Misra, V., & Bhardwaj, A. (2019). Understanding the seasonal variations of Peninsular Florida.
Clim Dyn, 54(3-4), 1873–1885.
Abstract: This study accounts for varying lengths of the seasons, which turns out to be an important consideration of climate variability over Peninsular Florida (PF). We introduce an objective definition for the onset and demise of the winter season over relatively homogenous regions within PF: North Florida (NF), Central Florida (CF), Southeast Florida (SeF), and Southwest Florida (SwF). We first define the summer season based on precipitation, and follow this by defining the winter season using surface temperature analysis. As a consequence, of these definitions of the summer and the winter seasons, the lengths of the transition seasons of spring and fall also vary from year to year. The onset date variations have a robust relationship with the corresponding seasonal length anomalies across PF for all seasons. Furthermore, with some exceptions, the onset date variations are associated with corresponding seasonal rainfall and surface temperature anomalies, which makes monitoring the onset date of the seasons a potentially useful predictor of the following evolution of the season. In many of these instances the demise date variations of the season also have a bearing on the preceding seasonal length and seasonal rainfall anomalies. However, we find that variations of the onset and the demise dates are independent of each other across PF and in all seasons. We also find that the iconic ENSO teleconnection over PF is exclusive to the seasonal rainfall anomalies and it does not affect the variations in the length of the winter season. Given these findings, we strongly suggest monitoring and predicting the variations in the lengths of the seasons over PF as it is not only an important metric of climate variability but also beneficial to reduce a variety of risks of impact of anomalous seasonal climate variations.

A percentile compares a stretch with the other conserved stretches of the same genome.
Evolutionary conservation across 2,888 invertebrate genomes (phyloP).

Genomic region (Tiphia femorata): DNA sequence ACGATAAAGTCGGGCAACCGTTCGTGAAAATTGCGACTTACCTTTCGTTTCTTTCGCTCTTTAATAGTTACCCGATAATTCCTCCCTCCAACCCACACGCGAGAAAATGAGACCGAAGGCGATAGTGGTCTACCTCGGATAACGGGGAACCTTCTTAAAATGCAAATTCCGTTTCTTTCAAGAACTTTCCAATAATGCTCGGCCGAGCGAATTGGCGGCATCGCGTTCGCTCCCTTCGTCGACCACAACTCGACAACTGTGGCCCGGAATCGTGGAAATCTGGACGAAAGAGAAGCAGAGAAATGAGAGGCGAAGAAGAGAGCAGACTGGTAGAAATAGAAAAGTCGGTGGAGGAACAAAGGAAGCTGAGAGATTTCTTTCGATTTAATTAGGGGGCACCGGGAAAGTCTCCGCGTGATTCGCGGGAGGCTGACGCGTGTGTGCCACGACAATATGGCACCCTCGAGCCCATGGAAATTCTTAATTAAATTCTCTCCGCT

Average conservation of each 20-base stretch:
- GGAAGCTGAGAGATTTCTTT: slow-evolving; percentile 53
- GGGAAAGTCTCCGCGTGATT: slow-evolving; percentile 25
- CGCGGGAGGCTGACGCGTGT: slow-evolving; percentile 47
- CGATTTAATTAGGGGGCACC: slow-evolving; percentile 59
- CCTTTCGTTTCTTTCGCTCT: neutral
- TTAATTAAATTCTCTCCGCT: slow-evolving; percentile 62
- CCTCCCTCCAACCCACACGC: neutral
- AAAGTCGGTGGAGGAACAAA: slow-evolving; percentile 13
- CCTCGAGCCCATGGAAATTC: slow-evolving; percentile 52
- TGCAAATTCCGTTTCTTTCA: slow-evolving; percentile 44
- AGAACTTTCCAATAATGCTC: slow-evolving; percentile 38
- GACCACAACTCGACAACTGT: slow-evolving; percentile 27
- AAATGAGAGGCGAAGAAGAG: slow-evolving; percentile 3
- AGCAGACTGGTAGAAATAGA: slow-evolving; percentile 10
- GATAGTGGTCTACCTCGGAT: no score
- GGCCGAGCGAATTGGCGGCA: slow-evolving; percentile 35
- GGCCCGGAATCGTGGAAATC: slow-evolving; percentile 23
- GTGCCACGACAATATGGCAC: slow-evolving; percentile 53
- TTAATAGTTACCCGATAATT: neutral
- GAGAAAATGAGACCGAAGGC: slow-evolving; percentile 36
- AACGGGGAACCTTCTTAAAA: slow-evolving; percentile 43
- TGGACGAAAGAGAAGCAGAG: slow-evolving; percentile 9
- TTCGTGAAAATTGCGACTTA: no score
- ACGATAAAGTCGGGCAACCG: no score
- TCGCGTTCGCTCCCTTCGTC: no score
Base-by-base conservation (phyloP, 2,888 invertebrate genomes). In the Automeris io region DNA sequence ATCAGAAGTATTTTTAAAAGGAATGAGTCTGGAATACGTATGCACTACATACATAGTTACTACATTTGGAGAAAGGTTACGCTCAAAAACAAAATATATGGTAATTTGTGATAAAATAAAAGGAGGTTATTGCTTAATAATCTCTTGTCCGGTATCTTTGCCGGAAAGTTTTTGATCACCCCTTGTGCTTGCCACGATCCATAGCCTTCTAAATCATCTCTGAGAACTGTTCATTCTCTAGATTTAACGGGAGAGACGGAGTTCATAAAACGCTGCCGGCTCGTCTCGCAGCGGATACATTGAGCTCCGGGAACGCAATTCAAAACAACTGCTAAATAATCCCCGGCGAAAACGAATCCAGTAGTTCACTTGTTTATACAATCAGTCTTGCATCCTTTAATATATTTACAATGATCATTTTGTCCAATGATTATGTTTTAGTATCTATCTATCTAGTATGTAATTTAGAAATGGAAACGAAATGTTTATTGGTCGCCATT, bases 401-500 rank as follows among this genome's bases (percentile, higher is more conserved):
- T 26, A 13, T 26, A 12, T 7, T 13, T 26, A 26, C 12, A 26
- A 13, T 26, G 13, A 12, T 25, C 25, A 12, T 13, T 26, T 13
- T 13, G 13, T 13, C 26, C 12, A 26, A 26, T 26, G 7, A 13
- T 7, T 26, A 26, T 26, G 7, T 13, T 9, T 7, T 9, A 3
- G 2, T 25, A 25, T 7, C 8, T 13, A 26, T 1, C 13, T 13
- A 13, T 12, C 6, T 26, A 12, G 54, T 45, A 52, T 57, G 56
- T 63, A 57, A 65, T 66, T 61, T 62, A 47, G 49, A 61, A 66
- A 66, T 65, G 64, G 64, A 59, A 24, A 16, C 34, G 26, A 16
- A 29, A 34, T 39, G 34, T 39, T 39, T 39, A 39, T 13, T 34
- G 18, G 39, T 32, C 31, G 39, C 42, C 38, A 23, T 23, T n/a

Misra, V., & DiNapoli, S. M. (2013). The observed teleconnection between the equatorial Amazon and the Intra-Americas Seas.
Clim Dyn, 40(11-12), 2637–2649.
Misra, V., & DiNapoli, S. M. (2013). Understanding the wet season variations over Florida.
Clim Dyn, 40(5-6), 1361–1372.
Misra, V., & Li, H. (2014). The seasonal predictability of the Asian summer monsoon in a two-tiered forecast system.
Clim Dyn, 42(9-10), 2491–2507.
Misra, V., & Michael, J. - P. (2013). Varied Diagnosis of the Observed Surface Temperature Trends in the Southeast United States.
J. Climate, 26(4), 1467–1472.
Misra, V., Bhardwaj, A., & Mishra, A. (2018). Local onset and demise of the Indian summer monsoon.
Climate Dynamics, 51(5-6), 1609–1622.
Abstract: This paper introduces an objective definition of local onset and demise of the Indian summer monsoon (ISM) at the native grid of the Indian Meteorological Department's rainfall analysis based on more than 100 years of rain gauge observations. The variability of the local onset/demise of the ISM is shown to be closely associated with the All India averaged rainfall onset/demise. This association is consistent with the corresponding evolution of the slow large-scale reversals of upper air and ocean variables that raise the hope of predictability of local onset and demise of the ISM. The local onset/demise of the ISM also show robust internannual variations associated with El Nino and the Southern Oscillation and Indian Ocean dipole mode. It is also shown that the early monsoon rains over northeast India has a predictive potential for the following seasonal anomalies of rainfall and seasonal length of the monsoon over rest of India.
Misra, V., Bhardwaj, A., & Noska, R. (2017). Understanding the Variations of the Length and the Seasonal Rainfall Anomalies of the Indian Summer Monsoon.
J. Climate, 30(5), 1753–1763.
Misra, V., Li, H., Wu, Z., & DiNapoli, S. (2014). Global seasonal climate predictability in a two tiered forecast system: part I: boreal summer and fall seasons.
Clim Dyn, 42(5-6), 1425–1448.
Misra, V., Michael, J. - P., Boyles, R., Chassignet, E. P., Griffin, M., & O'Brien, J. J. (2012). Reconciling the Spatial Distribution of the Surface Temperature Trends in the Southeastern United States.
J. Climate, 25(10), 3610–3618.
Misra, V., Mishra, A., & Bhardwaj, A. (2018). Simulation of the Intraseasonal Variations of the Indian Summer Monsoon in a Regional Coupled Ocean-Atmosphere Model.
J. Climate, 31(8), 3167–3185.